Genesis of South Pennine Ore Field, Derbyshire, England
David G. Quirk
Carbonate-hosted lead-zinc deposits of Mississippi Valley type have long been regarded as resulting from the migration of hot super-saline metalliferous brines from deeply buried basinal sediment into limestone highs around the margins of a basin, i.e., related to the diagenesis of shales and the accumulation of oil.
The South Pennine ore field covers an area of about 300 km2 in an inlier of Lower Carboniferous limestone in North Derbyshire, England. The ore field has a long history of lead mining up until this century, and the area is now a major producer of fluorite. To the east of the region, oil occurs in late mid-Carboniferous deltaic sands which lie above thick shales that once extended over the whole of the limestone outcrop.
Research into the paragenesis, structure, and age of mineralization in relation to possible sources has led to the development of a hypothesis not wholly consistent with the old M.V.T. idea for the South Pennine ore field.
The mineralization consists of fissure veins, mineralized joints, replacement zones, and strata-bound cavity-fill orebodies containing fluorite, barite, calcite, galena, sphalerite, minor iron sulfides, and bitumen emplaced at temperatures of about 80 to 100°C. The northern half of the ore field is traversed by strong, sinuous east-northeast/west-northwest fissure veins up to several kilometers long, where ore fluid exploited early dextral wrench faults during a later period of north-south extension. Mineralization patterns farther south indicate a different stress history but similar genesis. Strong northwest-southeast and northeast-southwest mineralized joints are cut by several sinuous east-west veins that occupy sinistral wrench faults. High hydrostatic pressure during minera ization allowed the development of numerous cavity-fill orebodies.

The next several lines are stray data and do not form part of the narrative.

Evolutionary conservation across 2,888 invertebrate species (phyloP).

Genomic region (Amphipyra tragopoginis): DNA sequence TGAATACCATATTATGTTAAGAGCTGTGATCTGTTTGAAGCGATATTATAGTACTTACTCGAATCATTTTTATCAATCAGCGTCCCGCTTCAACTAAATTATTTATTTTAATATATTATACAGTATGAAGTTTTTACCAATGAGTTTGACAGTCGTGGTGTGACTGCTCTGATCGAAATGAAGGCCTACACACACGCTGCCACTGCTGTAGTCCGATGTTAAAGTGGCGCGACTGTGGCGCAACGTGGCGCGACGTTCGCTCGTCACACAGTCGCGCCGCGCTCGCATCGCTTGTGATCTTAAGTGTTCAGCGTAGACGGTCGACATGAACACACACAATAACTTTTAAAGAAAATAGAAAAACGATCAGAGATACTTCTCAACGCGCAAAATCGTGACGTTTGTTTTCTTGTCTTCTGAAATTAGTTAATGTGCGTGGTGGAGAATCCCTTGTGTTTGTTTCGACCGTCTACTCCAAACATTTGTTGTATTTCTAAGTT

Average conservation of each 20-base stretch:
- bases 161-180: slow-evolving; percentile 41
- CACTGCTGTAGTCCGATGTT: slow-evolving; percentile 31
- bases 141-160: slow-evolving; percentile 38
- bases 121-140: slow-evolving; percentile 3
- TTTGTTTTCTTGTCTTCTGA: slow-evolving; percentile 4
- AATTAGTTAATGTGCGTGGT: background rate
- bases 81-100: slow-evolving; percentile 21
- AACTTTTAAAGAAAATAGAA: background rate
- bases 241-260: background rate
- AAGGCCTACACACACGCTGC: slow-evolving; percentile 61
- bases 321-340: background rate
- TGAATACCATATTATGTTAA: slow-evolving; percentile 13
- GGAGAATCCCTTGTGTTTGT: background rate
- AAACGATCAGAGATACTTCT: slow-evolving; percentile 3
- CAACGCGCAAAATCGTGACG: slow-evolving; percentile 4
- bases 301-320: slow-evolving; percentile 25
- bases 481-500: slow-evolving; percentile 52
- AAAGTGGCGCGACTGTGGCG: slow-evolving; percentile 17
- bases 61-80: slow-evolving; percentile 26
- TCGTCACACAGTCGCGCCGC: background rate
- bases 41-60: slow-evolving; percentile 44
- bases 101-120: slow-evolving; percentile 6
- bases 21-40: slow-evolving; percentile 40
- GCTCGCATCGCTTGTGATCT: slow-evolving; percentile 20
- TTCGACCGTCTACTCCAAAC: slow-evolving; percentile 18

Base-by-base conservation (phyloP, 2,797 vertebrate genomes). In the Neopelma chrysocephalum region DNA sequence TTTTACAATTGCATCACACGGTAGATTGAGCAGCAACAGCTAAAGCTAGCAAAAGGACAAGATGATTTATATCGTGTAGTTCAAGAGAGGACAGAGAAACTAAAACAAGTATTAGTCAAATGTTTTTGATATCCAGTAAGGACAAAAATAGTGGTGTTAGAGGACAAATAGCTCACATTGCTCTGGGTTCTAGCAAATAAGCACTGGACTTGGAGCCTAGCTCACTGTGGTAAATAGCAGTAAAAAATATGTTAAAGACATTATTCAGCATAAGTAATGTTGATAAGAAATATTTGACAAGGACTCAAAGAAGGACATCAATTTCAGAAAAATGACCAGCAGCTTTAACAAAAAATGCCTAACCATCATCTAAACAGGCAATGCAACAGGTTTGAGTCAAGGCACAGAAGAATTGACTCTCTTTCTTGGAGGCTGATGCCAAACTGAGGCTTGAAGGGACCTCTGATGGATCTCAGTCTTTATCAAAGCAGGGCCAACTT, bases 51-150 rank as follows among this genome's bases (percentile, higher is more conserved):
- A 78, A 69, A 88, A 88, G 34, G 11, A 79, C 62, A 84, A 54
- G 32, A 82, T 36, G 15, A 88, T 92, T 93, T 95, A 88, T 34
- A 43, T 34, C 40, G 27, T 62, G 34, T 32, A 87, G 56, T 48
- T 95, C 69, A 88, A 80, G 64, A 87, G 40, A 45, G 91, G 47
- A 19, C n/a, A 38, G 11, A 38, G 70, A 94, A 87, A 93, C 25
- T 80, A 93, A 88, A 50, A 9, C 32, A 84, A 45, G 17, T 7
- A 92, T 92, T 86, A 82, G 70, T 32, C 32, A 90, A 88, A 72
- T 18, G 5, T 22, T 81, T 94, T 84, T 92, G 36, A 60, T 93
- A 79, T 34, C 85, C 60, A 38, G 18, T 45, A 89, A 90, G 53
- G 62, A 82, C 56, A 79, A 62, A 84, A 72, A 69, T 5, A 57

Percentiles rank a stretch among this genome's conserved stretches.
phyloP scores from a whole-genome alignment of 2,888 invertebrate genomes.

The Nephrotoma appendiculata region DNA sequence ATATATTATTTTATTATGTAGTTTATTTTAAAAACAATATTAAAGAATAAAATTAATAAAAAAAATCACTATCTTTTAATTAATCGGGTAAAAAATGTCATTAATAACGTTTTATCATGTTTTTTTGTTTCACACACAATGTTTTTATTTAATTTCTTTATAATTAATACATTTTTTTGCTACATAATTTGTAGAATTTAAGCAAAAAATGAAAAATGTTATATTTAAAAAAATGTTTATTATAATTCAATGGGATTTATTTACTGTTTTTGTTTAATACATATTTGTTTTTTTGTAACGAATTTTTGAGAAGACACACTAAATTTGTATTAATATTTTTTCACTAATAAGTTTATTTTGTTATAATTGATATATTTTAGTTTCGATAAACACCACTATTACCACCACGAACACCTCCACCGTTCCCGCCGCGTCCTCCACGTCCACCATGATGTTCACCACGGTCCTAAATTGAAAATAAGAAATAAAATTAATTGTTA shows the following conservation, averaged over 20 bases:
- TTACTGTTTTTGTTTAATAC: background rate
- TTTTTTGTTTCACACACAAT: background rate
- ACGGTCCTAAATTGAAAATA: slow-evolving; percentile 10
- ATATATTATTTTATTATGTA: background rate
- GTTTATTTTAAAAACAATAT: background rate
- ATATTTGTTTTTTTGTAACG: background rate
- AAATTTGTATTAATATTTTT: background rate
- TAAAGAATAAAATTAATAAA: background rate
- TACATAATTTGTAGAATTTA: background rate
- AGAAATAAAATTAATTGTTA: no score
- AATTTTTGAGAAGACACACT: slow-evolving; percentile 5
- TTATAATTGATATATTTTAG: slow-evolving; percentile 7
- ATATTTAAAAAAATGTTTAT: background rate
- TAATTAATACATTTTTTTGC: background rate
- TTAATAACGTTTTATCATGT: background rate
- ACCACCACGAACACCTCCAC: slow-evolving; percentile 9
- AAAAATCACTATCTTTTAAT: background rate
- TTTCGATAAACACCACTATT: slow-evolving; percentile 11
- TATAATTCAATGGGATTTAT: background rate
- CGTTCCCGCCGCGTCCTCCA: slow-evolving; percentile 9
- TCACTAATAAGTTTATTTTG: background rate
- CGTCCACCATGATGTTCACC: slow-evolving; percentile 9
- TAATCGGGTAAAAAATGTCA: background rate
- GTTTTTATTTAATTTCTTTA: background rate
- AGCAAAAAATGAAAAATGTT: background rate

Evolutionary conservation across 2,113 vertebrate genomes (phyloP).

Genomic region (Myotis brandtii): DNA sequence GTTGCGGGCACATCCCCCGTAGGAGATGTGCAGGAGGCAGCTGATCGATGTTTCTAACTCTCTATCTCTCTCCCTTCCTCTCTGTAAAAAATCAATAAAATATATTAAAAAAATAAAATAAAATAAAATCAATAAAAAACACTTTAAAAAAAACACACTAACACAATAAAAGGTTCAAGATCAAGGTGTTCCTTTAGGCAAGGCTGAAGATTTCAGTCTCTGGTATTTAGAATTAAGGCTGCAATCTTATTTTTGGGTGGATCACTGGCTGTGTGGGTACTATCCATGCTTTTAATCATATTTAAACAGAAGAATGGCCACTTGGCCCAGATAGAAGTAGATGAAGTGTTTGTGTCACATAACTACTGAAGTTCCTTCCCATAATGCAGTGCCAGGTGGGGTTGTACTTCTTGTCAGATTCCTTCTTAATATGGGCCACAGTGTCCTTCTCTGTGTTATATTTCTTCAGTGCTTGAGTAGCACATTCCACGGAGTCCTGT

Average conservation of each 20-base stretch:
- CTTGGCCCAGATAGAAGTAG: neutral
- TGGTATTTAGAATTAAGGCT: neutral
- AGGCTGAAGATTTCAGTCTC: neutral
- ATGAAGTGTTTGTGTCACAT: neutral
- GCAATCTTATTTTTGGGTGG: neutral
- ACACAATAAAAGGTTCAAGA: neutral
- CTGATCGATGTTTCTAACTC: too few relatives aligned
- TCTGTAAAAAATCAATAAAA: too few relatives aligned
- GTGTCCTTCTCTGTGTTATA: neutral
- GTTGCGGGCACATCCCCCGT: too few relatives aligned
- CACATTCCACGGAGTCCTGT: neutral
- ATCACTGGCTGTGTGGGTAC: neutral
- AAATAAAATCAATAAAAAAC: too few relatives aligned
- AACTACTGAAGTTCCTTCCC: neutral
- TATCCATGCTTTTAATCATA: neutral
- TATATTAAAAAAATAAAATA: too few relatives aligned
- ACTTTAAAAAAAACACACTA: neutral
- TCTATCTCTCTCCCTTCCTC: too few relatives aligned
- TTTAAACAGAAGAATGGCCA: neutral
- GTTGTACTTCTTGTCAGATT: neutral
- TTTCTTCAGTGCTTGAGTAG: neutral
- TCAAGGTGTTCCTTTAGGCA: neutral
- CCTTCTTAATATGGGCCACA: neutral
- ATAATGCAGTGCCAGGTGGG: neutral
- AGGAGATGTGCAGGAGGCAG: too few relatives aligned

It is suggested that the mineralized areas record a stress history of Mid Carboniferous compression and uplift followed by the development of an Upper Carboniferous basin to the north of the Wales-Brabant Massif. Deep burial and the onset of high geothermal temperatures led to immense hydrostatic pressure above the limestone. Overpressured brines derived from the thick shales adjacent to and overlying areas of limestone with positive relief (relative to the gentle northerly dip of the basin) began to migrate down dilating faults and opening joints in the competent limestone. Also at this time hydrocarbons may have started to migrate upward and south-eastward from the same source rock into overlying sandstones. Mineralization may have resulted from simple reactions between a low-pH F-B -SO3-Pb-Zn-rich, shale-derived fluid and the host limestone. Droplets of hard, black bitumen that can occur in early or late mineral phases are probably derived locally during hydrothermal dissolution or fracturing of the limestone.
AAPG Search and Discovery Article #91038©1987 AAPG Annual Convention, Los Angeles, California, June 7-10, 1987.